Traveling to Borneo to see the orangutans was a dream that had topped my ‘bucket list’ for years. When we were preparing to move abroad back in 2007 and I was busy dreaming of all-things-travel, I discovered programs that allowed you to stay for extended stretches to volunteer with the orangutans. From that moment on I was determined we’d make it to Borneo. While long-term volunteering wasn’t feasible for this particular trip, we were still able to visit the Sepilok Orangutan Rehabilitation Centre; an organization that has been doing wonderful things for the great red apes since 1964. The goal of the centre is to care for injured and orphaned orangutans, with the goal of releasing them back into the wild. As the centre receives much of its funding through tourism, educating the public about the plight of these incredible apes has become an additional focus.
The orangutans are free to roam the grounds of the reserve at their leisure, so it is possible to see them just about anywhere. Feeding platforms were constructed among the trees, and twice a day visitors congregate on nearby viewing paths to see if any of the orangutans, enticed by a free meal, will emerge from the surrounding jungle. We stayed at the nearby Sepilok Jungle Resort, and arrived at the orangutan rehabilitation centre just before the first feeding. Eager tourists were everywhere, but we were still able to secure a spot with a pretty good view. Three young orangutans showed up, and entertained us for a solid half hour, dangling from ropes and bickering over bits of fresh fruit. These playful, inquisitive and agile creatures were absolutely fascinating to watch! We decided to stay at the rehabilitation centre until the second feeding, which turned out to be an excellent decision as most of the tourists from the morning feeding had long-since clambered back into their mini-buses to explore other highlights around Sepilok, and we were among just a handful of viewers in the afternoon. Again, several spirited juvenile orangutans made their way to the feeding platforms, as well as one adult female- what a treat!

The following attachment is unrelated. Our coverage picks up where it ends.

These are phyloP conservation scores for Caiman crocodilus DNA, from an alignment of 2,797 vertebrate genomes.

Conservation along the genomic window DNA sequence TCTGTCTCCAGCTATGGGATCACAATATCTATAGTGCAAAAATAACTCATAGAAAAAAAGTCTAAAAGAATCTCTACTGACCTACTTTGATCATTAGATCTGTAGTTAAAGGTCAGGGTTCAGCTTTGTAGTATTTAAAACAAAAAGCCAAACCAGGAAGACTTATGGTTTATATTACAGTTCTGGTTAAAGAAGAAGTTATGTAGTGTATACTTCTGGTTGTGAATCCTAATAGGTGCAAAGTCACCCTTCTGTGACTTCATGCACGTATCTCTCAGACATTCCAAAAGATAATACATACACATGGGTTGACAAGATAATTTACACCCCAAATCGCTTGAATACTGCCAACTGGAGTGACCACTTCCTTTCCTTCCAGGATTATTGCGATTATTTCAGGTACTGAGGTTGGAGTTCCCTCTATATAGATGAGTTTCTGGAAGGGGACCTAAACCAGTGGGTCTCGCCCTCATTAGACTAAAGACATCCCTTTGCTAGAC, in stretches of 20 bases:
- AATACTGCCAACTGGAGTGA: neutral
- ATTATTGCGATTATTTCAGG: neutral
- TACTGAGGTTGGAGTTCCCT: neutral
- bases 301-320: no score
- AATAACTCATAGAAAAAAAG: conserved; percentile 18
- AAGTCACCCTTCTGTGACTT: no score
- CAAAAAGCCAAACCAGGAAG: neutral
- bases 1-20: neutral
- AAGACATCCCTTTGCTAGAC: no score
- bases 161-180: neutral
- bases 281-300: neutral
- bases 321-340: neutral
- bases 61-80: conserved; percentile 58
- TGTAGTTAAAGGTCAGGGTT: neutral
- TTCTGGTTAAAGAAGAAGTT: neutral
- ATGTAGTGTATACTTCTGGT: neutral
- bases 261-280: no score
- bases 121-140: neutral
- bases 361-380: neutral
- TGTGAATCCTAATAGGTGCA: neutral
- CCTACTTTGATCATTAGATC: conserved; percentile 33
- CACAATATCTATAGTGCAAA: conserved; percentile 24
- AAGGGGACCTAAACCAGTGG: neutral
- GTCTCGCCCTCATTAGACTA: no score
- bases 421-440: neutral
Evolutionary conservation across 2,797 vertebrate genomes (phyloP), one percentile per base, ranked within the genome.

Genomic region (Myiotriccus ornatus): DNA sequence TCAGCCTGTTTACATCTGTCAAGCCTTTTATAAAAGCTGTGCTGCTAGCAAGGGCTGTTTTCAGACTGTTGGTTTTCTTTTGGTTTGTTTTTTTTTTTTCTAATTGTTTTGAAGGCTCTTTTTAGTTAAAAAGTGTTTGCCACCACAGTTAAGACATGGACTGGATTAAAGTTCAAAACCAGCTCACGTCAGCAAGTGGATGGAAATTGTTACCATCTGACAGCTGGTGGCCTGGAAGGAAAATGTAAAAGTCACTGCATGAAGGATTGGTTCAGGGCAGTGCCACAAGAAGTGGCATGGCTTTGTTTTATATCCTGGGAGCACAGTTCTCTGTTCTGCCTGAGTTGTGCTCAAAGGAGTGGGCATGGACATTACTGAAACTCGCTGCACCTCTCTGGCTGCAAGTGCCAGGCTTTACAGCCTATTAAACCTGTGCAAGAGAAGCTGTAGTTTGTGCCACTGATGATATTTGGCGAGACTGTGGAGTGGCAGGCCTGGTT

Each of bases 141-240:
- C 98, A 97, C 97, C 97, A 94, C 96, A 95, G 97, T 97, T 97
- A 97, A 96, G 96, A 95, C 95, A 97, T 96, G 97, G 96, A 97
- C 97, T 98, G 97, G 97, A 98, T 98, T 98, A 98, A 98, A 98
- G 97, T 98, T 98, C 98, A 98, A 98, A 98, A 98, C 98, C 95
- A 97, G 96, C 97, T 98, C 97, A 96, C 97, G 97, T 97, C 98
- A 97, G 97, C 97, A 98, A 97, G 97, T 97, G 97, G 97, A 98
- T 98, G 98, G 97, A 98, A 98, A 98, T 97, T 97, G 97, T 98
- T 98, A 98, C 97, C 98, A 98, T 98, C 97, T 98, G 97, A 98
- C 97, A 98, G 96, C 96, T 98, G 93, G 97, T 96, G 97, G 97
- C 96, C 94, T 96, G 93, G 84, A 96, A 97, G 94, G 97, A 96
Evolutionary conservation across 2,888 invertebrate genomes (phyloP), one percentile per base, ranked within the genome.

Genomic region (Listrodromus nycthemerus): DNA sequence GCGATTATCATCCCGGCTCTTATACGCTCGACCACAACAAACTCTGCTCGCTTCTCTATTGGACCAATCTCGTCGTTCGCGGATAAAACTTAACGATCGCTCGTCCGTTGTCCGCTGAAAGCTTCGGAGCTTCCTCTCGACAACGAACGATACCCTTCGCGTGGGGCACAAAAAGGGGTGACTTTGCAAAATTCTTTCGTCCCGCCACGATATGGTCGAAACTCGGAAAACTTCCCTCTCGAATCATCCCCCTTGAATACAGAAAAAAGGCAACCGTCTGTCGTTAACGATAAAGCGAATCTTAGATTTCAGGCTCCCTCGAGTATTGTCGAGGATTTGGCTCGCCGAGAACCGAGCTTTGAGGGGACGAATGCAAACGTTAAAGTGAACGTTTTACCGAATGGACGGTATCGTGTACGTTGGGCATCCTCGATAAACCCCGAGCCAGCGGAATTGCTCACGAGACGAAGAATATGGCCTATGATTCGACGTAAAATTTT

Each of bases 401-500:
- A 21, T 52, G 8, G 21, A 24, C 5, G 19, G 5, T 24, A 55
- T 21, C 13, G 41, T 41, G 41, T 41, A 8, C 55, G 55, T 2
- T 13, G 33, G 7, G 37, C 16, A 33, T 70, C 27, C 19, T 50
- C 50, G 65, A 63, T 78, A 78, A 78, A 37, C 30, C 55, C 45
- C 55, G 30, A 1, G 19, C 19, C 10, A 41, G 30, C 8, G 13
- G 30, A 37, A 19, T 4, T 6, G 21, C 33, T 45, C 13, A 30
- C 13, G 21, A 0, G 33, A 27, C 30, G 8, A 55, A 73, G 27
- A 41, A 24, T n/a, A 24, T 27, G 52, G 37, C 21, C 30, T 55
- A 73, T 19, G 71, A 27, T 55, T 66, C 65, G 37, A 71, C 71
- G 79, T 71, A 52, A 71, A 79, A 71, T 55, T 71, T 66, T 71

We were really pleased to find an organization that is so dedicated to the care and preservation of the orangutans. Ethical animal tourism options can be hard to find, and we appreciated the efforts the Orangutan Rehabilitation Centre took to ensure the orangutans remained safe and undisturbed, all while providing us with incredible viewing opportunities.
A few helpful tips for families visiting the Orangutan Rehabilitation Centre:
- Arrive early (at least 30 minutes prior to the feeding times- even earlier in the morning) if you’d like to secure a prime viewing spot.
- There are far more tourists at the morning feeding, so visit in the afternoon if possible.
- The grounds (jungle platforms, picnic areas) and facilities (restrooms, cafeteria) are very well kept and easy to navigate with a stroller. While the restroom was in excellent condition, as of our visit in February 2016, there were no changing tables.
- You are only allowed to carry your camera with you to the feeding platforms, so plan accordingly. It’s usually hot, so drink plenty of water before heading down to the feeding platforms. Lockers are provided for the rest of your belongings.
- For those carrying SLR cameras, you will need a significant zoom lens for taking photos (we just had our 100mm with us).
- Cold drinks, snacks, ice cream and lunch options are available at the cafeteria, and are reasonably priced.
During the hours between the morning and afternoon feedings, we enjoyed a yummy lunch at the cafeteria and Isla kept herself entertained by collecting and organizing tamarind pods.
This cheeky little fellow wandered onto a roof so that he could get a better view of all the people.
Baby Girl, all worn out from the excitement of our day. Love how she can sleep just about anywhere!